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5 Business Mistakes That Can Be Fatal by Janet Behm

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“Life isn’t about finding yourself. Life is about creating yourself.”  - George Bernard Shaw

Based on what I've seen in my work with local businesses, here are the basic business mistakes people make when starting and operating a small business. These are by no means an exhaustive list of business mistakes, merely the most common -- and eminently avoidable...

  • Not having a CLEAR business plan.  A good business plan will guide you through the first few months and years of your business. It should contain metrics that help you monitor costs as well as progress.

It doesn't have to be fancy, or even something that would hold up under an investor's scrutiny (though, certainly, if you're going down that road, go the extra mile and make sure it's good). But itdoeshave to give you a roadmap to the goals you should be hitting by certain points -- 3 months, 6 months, 12 months.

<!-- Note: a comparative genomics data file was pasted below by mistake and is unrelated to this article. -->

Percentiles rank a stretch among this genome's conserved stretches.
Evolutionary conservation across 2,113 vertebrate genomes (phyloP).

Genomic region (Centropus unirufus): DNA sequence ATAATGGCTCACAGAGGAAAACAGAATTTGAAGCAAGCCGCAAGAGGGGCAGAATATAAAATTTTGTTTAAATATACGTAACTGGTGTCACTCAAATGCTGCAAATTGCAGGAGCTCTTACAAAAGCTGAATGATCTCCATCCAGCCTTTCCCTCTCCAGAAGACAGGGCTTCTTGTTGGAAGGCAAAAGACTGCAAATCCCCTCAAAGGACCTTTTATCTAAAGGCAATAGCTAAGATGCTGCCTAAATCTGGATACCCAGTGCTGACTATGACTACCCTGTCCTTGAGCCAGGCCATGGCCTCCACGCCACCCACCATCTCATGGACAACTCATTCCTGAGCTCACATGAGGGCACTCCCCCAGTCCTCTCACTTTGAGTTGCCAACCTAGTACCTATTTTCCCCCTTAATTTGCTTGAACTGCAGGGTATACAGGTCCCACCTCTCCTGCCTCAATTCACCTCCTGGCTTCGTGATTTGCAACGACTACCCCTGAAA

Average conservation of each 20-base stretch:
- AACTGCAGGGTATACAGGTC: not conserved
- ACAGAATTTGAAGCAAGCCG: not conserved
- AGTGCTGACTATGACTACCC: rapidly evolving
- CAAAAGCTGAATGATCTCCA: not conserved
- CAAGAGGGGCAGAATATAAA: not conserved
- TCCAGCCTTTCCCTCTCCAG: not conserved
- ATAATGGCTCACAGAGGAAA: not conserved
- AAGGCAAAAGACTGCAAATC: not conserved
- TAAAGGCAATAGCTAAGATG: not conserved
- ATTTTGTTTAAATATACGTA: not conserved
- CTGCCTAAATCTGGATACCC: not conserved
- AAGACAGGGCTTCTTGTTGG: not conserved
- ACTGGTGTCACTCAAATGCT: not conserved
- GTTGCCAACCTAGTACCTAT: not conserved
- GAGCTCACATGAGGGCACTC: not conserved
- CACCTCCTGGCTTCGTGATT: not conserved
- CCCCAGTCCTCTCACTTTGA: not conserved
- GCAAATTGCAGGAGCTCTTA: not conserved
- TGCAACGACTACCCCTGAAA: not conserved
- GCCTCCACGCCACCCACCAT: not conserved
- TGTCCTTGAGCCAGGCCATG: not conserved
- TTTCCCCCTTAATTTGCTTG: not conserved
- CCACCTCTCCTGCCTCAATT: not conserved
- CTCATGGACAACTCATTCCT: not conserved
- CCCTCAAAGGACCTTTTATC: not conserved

• Doing everything yourself.  Even in a one-person operation, you'll have your hands full. If you're not able to hire employees, at least be ready to outsource the tasks that aren't integral to your daily operations.

In this way, of course, you free yourself for the highest-level activities, such as marketing and sales.
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Dream Now. Yes, Now.

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“Life isn’t about finding yourself. Life is about creating yourself.”  -George Bernard Shaw

You'd probably be surprised if you sat in on some of the meetings I have with certain tax planning and preparation clients.

This is by no means the majority of my clients, but there are some who have socked away a significant nest egg ... but who are bored, tired, and a little numb.

And, of course, there are those among my clientele who have not yet reached the financial (or otherwise) zenith they've been working so hard towards, and they are still stuck in the grind of "everyday living". They spend hours reading the "news" and tilting at windmills on Facebook, and then they wonder: where is all this time that others seem to have to build their career?

In many instances, they haven't taken the time to re-assess whether or not what they're shooting for is, in fact, the place where they will be most alive.

They haven't taken the time to dream. And, more importantly, they haven't put a concrete plan to whatever dreams they might have had in earlier days. They're dragged around by their nose by national events and whatever circumstance comes their way.
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3 Keys to Converting a Single-Family to a Commercial Property